Our Children, Education and the Future of Work

Posted on November 17, 2017
by FeliciaOctocog

You don’t have to go far these days to find an article, data, conference or book about the Future of Work. It is clear that the way we work and live is poised to go through a major change as robotics, machine learning, artificial intelligence and genetic engineering (among other disruptive innovations) become more prevalent in our society. There are differences of opinions on the makeup, magnitude and timing of this change, but what is widely agreed upon is that our children entering school now will experience a world of work that is going to be very different from ours when they enter the workforce 15 – 20 years from now. Because no one precisely knows what that world might look like, our students need to be curious, adaptable, perseverant, and willing to learn new things and our schools and youth serving organizations need to change its pedagogy to give students time in school to develop these skills. Just like our factory workers of 25 years ago who had to move from hand assembly to advanced robotics so too will our children have to adapt and make major shifts in their workplace to stay relevant and employable. Architects needed to make the transition to CAD and accountants to QB, SAP and Oracle. Many did and many did not. Those that could not or would not were left behind or had to make a transition into different work, or not work at all.

So what is different? If our generation figured it out so will our children, right? Maybe. Many experts believe the speed of change will far outpace what our generation saw. There is a statistic that has become frequently quoted that 60% of the jobs our elementary-aged children will see when they graduate do not exist today. And, it is possible that the number of jobs will not keep up with the demand for them as the workplace becomes more “efficient” through advanced technology. So, our children need to be willing to learn new things and adapt quickly.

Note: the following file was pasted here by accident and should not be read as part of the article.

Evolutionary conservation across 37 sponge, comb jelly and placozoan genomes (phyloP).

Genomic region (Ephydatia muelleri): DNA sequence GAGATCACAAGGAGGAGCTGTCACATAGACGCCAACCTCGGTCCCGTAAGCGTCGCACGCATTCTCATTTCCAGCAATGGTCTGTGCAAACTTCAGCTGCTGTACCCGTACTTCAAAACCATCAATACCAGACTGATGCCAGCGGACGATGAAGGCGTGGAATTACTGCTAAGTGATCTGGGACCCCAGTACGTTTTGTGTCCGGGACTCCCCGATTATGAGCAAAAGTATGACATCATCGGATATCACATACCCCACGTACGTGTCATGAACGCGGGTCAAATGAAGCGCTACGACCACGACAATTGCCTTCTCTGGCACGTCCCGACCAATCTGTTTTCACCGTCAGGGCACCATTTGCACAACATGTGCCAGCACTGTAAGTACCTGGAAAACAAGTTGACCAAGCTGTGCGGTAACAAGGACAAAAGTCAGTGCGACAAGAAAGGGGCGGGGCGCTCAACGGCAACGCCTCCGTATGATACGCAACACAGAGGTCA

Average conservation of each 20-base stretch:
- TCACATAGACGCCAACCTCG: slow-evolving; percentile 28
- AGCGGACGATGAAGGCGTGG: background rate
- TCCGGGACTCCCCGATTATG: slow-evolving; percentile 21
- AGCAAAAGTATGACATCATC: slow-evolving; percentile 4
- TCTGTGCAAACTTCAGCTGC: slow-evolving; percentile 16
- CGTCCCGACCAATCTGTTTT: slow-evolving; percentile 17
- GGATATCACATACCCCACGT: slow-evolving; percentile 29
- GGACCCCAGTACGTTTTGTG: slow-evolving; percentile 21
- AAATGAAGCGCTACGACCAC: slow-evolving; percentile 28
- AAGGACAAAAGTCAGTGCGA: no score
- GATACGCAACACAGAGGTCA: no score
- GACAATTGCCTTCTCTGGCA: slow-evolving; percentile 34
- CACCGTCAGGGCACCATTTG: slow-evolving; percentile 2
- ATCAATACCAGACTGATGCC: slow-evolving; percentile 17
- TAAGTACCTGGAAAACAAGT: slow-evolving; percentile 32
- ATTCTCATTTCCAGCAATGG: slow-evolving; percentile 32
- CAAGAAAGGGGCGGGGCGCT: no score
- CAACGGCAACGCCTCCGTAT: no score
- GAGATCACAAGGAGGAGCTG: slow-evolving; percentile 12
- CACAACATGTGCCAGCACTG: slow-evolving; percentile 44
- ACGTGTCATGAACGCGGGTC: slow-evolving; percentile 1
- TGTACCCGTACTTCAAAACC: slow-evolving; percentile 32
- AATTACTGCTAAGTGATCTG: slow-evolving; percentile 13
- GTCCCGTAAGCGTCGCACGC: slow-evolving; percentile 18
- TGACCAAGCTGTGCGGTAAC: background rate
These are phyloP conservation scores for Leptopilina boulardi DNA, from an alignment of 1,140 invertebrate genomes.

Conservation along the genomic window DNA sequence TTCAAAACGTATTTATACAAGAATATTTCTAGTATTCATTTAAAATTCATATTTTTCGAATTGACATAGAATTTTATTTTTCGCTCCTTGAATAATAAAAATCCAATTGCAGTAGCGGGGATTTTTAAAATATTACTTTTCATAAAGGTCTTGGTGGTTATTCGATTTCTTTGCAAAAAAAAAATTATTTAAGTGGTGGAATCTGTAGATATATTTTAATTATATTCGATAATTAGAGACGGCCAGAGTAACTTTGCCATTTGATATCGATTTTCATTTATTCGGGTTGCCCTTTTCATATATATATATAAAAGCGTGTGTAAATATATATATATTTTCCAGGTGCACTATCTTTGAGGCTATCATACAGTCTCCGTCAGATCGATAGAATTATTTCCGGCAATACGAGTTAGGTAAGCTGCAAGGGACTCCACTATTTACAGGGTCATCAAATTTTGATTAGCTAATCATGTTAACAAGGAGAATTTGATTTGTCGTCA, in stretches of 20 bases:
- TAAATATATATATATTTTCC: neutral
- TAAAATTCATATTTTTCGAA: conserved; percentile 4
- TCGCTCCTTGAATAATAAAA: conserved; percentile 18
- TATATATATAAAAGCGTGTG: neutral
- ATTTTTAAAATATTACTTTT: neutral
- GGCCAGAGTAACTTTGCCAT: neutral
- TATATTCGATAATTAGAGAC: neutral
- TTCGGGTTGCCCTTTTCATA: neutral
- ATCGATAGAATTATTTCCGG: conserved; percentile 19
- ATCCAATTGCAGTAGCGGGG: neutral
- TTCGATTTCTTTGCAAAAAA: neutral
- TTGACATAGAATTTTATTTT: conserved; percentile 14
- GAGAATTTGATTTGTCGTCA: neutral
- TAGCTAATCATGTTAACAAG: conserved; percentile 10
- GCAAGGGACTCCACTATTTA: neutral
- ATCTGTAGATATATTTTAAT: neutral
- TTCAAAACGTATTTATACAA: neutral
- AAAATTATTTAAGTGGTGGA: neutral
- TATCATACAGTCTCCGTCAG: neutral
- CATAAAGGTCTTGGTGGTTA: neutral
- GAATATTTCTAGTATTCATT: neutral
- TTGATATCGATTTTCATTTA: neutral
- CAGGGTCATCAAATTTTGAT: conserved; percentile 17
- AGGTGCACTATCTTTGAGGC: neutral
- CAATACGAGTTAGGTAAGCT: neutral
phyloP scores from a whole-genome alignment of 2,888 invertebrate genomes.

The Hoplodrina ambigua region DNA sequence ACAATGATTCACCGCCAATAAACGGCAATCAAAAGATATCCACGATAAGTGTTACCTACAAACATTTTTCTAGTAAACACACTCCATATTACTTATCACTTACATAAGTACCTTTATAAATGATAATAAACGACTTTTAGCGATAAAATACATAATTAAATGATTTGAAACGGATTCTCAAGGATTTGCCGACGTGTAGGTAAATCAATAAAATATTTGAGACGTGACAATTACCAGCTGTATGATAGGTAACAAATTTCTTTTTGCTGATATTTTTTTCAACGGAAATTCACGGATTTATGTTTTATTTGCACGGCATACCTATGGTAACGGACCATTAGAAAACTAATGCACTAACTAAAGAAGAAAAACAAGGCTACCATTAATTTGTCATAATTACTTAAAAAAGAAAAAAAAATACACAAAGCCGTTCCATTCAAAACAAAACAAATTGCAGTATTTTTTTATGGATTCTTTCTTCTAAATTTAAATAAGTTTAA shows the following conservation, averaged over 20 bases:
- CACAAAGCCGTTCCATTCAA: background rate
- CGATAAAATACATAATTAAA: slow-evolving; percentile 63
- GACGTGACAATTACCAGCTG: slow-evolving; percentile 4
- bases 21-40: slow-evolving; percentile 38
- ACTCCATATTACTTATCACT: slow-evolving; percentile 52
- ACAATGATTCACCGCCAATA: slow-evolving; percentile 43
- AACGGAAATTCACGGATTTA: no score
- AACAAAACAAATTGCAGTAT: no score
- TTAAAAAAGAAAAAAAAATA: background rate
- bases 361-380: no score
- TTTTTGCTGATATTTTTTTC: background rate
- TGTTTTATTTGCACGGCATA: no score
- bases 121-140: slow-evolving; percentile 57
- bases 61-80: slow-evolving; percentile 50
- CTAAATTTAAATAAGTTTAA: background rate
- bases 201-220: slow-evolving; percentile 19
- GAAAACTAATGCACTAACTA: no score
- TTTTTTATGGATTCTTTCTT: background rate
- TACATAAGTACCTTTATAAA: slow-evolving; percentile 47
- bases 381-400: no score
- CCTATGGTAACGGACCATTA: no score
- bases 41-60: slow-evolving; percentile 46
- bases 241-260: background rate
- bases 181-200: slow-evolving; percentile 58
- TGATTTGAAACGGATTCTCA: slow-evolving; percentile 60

So, how is that taught? It is by teaching student agency; that is, empowering youth to be masters of their own destiny. Young people with high levels of agency do not respond passively to their circumstances; they tend to seek meaning and act with purpose to achieve the conditions they desire in their own and others’ lives.

To do this, we need to allow for more personalized learning, give students more youth voice and choice in how they learn and give them space to experiment, fail and persevere. In this way, we teach our students that in the real world things get complicated and when they do, they rarely work the first time. It is only through one’s ability to analyze, adapt, take initiative, collaborate and persevere that success happens. How does learning look?
1. Project-based learning: When given a topic to study, students select some part of the topic to study (presumably one that interests them), becomes expert in that topic, prepares a presentation (this could be artistic piece, a model, a photographic exhibit, etc.) and then teaches it to the rest of the class. Students learn to take critiques and go back to revise their presentation.
2. Entrepreneurship: This does not just mean starting a business but being able to identify a problem to solve or a situation to improve and being able develop and/or lead an initiative, partnership or business to address it.

At LEAP we are working towards this vision of a student-centered education that not only advances student agency and builds 21st Century skills but makes important career connections and builds social capital for our students.